PBI-Colombia visits Buenaventura following attack on social leader Carlos Tobar
On August 10, the Peace Brigades International-Colombia Project tweeted that Lars Bredal, Deputy Head of the Delegation of the European Union to Colombia, visited the Isla de la Paz neighbourhood in Buenaventura to learn about the serious risks experienced by ethnic communities and members of the Comité del Paro Cívico.
Recently, a member of the Comité del Paro Cívico (the Civic Unemployment Committee) was wounded in an attack.
On July 26, Semana reported that just hours before the “marches for life and the defence of social leaders” in Colombia, several armed men entered the home of Civic Unemployment Committee coordinator Carlos Tobar and shot him several times.
PBI-Colombia’s tweet notes that the visit to Isla de la Paz by the Deputy Head also involved the Black Communities Process (PCN) and the Association for Social Research and Action (NOMADESC), which is accompanied by PBI-Colombia.
PCN and NOMADESC have noted, “Isla de la Paz is mostly composed of people who were forcibly displaced from rural areas by the political violence of the late 1990’s and early 2000s, primarily from the Naya, Raposo and Yurumangui river communities, after the occurrence of barbaric acts such as the massacre of the Naya.”
The United Nations Refugee Agency (UNHCR) has explained, “In the dark annals of violence in Colombia, the Naya massacre occupies a special place. During Holy Week [April 10-13, 2001], a group of 400 paramilitaries entered this remote jungle area. …Scores of people were murdered in the most gruesome ways.”
Buenaventura also has a recent history of resistance and repression.
New York-based NACLA has commented, “In May 2017, Buenaventura residents held a 22-day civic strike to protest ongoing investment in its port instead of investing in local residents. In an impressive show of organizational capacity, Afro-Colombian and Indigenous communities and organizations united to shut down the city, blocking the port and flooding the streets. Residents demanded resources to invest in building a local hospital, more economic opportunities, and potable water.”
In June 2017, Telesur reported, “Colombian President Juan Manuel Santos responded to the protest by sending in armed anti-riot units in an attempt to control protesters. …Human rights organizations raised alarms over the treatment of protesters in Buenaventura at the hands of ESMAD, Colombia’s riot police.”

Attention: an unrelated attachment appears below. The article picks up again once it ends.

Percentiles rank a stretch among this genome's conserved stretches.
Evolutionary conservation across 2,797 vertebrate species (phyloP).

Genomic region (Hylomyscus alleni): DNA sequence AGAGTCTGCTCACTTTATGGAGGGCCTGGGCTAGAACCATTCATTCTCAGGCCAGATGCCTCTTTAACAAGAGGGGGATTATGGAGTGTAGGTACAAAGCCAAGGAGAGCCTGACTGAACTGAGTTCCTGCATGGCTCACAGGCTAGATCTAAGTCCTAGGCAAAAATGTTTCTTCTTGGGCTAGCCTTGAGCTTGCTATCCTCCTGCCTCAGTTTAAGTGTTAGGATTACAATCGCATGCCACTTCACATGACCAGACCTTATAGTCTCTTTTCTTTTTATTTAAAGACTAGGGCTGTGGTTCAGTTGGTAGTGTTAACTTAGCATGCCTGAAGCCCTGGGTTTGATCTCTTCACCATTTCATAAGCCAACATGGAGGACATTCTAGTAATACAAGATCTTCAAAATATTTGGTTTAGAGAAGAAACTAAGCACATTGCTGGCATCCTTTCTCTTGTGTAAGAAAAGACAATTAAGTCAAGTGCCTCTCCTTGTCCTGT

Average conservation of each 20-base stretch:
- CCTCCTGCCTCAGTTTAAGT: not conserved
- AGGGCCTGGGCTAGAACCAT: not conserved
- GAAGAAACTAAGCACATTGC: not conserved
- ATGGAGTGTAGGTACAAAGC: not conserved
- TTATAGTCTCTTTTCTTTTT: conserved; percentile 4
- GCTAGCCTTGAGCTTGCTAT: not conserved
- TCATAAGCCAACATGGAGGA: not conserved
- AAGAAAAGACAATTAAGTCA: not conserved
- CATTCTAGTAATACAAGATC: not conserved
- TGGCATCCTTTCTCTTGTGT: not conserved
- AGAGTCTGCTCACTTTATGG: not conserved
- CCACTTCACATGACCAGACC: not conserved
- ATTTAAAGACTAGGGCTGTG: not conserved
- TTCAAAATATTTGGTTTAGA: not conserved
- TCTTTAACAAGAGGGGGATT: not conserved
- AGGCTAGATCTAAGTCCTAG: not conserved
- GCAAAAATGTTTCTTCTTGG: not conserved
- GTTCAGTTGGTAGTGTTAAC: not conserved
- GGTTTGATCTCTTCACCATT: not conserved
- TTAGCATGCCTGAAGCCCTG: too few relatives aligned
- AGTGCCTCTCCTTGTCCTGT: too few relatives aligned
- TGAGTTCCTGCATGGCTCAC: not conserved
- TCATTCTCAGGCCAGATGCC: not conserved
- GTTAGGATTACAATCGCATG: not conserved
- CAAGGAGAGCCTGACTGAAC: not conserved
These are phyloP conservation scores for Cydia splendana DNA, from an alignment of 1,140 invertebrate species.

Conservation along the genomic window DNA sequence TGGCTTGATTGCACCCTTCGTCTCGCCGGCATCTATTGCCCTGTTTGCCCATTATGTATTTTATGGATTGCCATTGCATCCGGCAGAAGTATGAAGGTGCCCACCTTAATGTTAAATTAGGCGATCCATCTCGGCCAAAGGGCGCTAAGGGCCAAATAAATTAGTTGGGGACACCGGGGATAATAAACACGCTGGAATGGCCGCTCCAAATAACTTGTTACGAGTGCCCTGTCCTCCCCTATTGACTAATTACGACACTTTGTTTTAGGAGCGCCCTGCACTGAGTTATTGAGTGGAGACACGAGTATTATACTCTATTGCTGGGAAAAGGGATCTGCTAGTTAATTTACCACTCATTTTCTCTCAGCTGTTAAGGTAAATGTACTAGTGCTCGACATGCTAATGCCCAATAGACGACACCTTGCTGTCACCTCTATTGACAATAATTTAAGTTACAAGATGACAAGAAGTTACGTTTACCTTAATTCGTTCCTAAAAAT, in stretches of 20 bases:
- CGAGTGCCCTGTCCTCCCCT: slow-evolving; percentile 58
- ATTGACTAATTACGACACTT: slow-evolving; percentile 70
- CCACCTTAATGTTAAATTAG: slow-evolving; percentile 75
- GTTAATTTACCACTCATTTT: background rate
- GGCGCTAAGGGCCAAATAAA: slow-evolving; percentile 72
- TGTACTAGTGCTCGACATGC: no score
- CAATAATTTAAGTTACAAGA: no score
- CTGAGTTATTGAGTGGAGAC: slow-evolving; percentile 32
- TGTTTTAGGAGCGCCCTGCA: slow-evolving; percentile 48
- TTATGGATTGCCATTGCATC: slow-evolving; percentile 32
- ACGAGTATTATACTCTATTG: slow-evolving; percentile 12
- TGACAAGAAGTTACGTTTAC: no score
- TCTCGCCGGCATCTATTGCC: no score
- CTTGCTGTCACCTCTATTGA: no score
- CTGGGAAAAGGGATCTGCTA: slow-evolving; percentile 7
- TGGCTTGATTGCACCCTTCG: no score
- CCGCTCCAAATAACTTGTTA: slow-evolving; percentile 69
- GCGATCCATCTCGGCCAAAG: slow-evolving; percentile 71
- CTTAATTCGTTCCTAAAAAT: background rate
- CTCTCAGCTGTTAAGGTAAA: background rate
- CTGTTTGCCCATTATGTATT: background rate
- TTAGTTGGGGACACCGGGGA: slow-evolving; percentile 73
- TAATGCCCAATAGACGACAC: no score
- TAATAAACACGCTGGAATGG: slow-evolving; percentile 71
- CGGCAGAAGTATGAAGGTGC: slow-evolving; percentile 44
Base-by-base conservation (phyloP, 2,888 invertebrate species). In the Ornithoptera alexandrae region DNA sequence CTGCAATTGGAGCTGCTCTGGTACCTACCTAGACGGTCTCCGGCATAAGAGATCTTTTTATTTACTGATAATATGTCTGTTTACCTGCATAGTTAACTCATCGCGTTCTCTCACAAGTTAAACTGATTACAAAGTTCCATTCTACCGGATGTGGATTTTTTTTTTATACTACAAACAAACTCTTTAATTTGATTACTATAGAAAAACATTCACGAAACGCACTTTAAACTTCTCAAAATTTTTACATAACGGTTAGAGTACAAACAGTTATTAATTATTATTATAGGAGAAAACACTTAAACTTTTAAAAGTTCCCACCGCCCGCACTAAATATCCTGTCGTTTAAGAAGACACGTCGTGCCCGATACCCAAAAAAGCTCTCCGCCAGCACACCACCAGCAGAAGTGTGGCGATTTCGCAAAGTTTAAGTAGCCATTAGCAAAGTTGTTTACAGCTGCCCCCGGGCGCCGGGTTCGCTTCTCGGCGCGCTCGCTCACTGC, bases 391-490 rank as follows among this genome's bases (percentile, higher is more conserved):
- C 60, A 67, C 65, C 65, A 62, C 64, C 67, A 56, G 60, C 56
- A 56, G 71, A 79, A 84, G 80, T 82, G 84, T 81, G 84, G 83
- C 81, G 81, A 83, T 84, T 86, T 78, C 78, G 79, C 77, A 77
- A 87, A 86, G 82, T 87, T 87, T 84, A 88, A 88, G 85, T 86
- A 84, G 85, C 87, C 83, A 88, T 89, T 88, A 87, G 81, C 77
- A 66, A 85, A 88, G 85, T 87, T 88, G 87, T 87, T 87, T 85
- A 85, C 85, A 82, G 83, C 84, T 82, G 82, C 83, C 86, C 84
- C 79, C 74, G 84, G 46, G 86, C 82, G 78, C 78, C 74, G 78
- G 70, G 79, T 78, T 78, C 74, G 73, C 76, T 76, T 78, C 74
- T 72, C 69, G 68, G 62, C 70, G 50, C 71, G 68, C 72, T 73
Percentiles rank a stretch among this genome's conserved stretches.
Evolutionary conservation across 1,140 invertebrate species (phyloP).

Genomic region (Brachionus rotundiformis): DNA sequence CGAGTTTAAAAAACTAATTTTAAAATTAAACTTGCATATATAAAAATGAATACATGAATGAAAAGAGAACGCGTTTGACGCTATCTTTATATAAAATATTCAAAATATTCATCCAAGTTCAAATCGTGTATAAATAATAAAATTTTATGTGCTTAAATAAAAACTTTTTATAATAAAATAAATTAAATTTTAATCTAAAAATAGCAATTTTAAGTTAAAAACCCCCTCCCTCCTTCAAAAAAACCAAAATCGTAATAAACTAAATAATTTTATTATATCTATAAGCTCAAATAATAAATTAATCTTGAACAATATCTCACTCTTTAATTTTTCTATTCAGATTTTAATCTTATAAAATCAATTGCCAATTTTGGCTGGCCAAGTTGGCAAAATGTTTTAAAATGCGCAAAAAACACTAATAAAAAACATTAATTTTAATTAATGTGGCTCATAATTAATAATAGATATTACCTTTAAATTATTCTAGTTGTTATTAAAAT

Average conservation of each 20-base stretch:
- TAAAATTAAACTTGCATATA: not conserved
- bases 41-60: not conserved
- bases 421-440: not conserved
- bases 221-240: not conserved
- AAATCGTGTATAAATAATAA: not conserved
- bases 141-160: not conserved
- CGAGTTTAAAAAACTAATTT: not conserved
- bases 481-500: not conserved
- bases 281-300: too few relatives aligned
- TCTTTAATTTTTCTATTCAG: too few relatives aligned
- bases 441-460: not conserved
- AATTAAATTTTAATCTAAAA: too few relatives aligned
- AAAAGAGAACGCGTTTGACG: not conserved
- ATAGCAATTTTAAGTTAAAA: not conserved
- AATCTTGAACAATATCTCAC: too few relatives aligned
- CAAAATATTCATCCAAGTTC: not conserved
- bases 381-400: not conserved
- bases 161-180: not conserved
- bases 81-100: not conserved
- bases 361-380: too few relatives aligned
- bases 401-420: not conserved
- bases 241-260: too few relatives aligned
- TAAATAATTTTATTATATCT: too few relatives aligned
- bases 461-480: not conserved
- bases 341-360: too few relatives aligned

Canadian organizations have worked in solidarity with the leaders of that strike.
In October and November 2018, the Public Service Alliance of Canada (PSAC) and other unions and organizations organized a cross-country speaking tour in Canada with three of the Buenaventura civic strike leaders.
PSAC highlights, “The strike—which the visiting leaders are careful to note was suspended, not ended—won an agreement containing important concessions from the government to improve public services, including community housing, health services, roads, the justice system, and a new framework agreement to protect the rights of port workers.”
But it also adds, “Yet, since May 2017, threats against strike leaders have continued as plans go forward to expand and modernize the port, while the government fails to implement its agreement with the strikers.”
And while Carlos Tobar will hopefully recover from his attack, another human rights defender was shot to death in Isla de la Paz in January 2018.
Both PCN and NOMADESC have denounced the murder of human rights activist Temistocles Machado (who was known as Don Temis).
The groups explained, “With an incredible level of commitment, Don Temis defended his community and resisted the expansion of port installations in Isla de la Paz, as well as infrastructure mega-projects and the pressure of armed groups to control the territory.” He was also involved in “litigation to prevent the systematic dispossession of the community’s territorial space and guarantee the restitution of the territorial rights of the community.”
In a September 2018 article in The Guardian, Father Alberto Franco of the Inter-Church Commission on Justice and Peace, another organization accompanied by the PBI-Colombia Project, commented that the construction of a freshwater port in Buenaventura region was a factor in the displacement of indigenous people from the lower stretches of the Calima and San Juan rivers.
That article highlights, “Buenaventura, where many displaced rural people end up, is one of the most dangerous cities in South America for local people, especially from the indigenous and Afro-Colombian communities, who face racial discrimination.”
PSAC reminds us that despite the signing of the peace accord in 2017, “violence, land grabs and dislocation” have not stopped in Colombia and that “regrettably some of these violent incidents are also associated with Canadian companies that have been emboldened by the 2008 Canada-Colombia Free Trade Agreement.”